• Upper Right – What events have actually happened (Unseeable)
  • Bottom Left – Potential area of mental space – not yet broken into
  • Bottom Right. What factors are affecting/controlling you

Of course, reversing the images changed the meanings dramatically. For example, in The Magician [card], when the card is reversed, the hand pointing at the plants is more noticeable. This could mean quite literally feeling like a situation is out of your hands and you can’t grasp your resources, you’re blaming something else for your situation. The infinity sign [seems] less important when reversed. His face frowns more. He points at nature. When [upright] The Magician is aware of all his resources and the natural world. He appears to be altering nature, to make it more beautiful using cleverness and manipulation.

 

Helmet with Hierophant Card Image

Helmet with Hierophant Card Image

 

[The amazing part is] that the cards were not painted in reverse. I’m not sure [that] Pamela Coleman Smith [thought about the fact] that the images would be flipped while she was painting them intuitively – but I still like the idea of the card possessing dual meanings, but a reversed card might be a stretch of a confabulation.

MG:

So what gave you the idea of painting these image on helmets, of all the things?

DB:

Well, the idea just came to me suddenly one day. The idea of having an entire deck of Tarot cards cycling around on the streets seemed to really jump out at me. There is a lot of motion involved with the Tarot cards. The images of the cards make you want to take action! I most certainly wanted to, and did!

The idea of seeing connections and attributing causality to chance circumstances is really fascinating to me. – while on a surface level the helmets are ‘protecting people from accidents’, they might [also] be regularly reappearing into people’s lives. It would be fascinating if people run into certain Tarot helmets on their daily commute and if there’s some sort of pattern of thinking (or mental state) that correlates to the times they do see that image – like “Whoa! I’ve seen that before! This is connected to this which is connected to this.”

I think temporarily disengaging from your environment is really important to help crystallize memories and sort of ‘think about yourself thinking’. Noticing symbols are important – because they help you learn about how you think. Not that symbols or omens are more powerful than you – but the idea that you’re noticing them could be more relevant than the symbol itself. It helps you pay attention to your own personal thought patterns and open up spaces for possibilities.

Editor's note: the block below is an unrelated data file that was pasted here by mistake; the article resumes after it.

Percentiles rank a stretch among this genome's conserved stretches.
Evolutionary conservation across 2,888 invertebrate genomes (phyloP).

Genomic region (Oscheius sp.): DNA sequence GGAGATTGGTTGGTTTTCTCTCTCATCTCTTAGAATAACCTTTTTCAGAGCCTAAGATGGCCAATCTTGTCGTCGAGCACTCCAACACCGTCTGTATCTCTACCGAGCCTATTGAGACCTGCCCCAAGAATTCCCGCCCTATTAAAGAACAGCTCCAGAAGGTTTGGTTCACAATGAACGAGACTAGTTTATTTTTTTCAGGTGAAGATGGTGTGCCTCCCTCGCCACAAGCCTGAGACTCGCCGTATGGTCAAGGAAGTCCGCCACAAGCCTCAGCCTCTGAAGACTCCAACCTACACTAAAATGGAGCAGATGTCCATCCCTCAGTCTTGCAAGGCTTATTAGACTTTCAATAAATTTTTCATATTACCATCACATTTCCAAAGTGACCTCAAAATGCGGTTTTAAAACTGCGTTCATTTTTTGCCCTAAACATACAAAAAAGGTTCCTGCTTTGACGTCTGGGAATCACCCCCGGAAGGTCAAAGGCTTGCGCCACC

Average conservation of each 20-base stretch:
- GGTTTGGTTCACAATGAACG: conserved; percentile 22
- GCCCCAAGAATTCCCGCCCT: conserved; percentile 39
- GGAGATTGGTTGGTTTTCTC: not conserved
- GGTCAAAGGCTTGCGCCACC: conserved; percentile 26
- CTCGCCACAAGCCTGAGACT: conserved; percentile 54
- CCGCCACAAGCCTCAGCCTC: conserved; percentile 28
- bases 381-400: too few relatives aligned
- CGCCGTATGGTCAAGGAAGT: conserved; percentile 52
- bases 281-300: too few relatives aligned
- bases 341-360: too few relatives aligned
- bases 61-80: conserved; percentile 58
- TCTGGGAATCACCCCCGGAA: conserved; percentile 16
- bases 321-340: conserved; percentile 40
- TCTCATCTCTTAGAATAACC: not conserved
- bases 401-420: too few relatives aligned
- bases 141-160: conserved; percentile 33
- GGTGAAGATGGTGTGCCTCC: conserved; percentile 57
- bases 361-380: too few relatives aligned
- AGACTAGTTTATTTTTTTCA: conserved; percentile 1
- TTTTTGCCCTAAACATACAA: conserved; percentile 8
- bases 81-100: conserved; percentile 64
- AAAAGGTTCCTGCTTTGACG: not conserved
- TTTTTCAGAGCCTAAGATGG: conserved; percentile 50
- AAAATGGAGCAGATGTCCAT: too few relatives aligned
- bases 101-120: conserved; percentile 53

I also like the idea that each card-wearer will be connected to an entire deck. Realizing that he is a part of a whole. And that the whole is always in motion and impossible to capture.

MG:

All this sounds pretty interesting if you ask me!

DB:

 

Helmet with Emperor Card Image

Helmet with Emperor Card Image

 

Yes, it is! Especially since the wearer of the helmet always has the card stationary – there would be different ways to think about the card. [And as] the helmet is hemispherical like a brain, I got the idea of purposefully mapping out the images in accordance to the right-brain/left-brain.

Though highly debatable in neuroscience, the dualities that represent your conscious/public behavior (left) and your potential and unconscious thoughts (right) are understandable. The brain doesn’t necessarily work that way – but the two concepts or mental-modes are simple to grasp. I thought about this for a bit while mapping the images.

For example, the character in Justice is on the left side of the helmet hence its a card about public persona and and image you’re portraying. It’s less of a ‘personal’ image. I painted the High Priestess split in the middle in the back because its both subconscious and conscious. I think that card is about information and knowledge. How one can become burdened by excessive knowledge to the point where it blocks thinking. It is really symbol-rich and relates to vision (the occipital lobe).

MG:

What are your thoughts about looking at all these images in motion?

DB:

As I said before, the wearer of the helmet has the image stationary on his head, while he is moving around. Meanwhile other people may see the image either coming towards them, or moving away from them.

For example, with the High Priestess, if the image is coming towards you it means you have too much information clouding your thinking. You can’t see her from the front of the helmet. If [the image is] moving away from you it means you’re just scratching the surface of the learning experience. You need to examine things more closely. In the High Priestess image, you can see words and letters like ‘TORA’ but its physically moving away so you need to catch up.

MG:

What about the colors of the cards? Did they play any role in this process?

DB:

 

Helmet with Hermit Card Image

Helmet with Hermit Card Image

 

Oh, yes! The color choices are also really important.

For example, placing gray around only half of the Hermit (disappearing into a vanishing point) is another intentional choice.

I am planning to make a little informational booklet about each card and give it away with every helmet so that the people who buy the helmets can understand the fantastic symbolism of the images that they have chosen.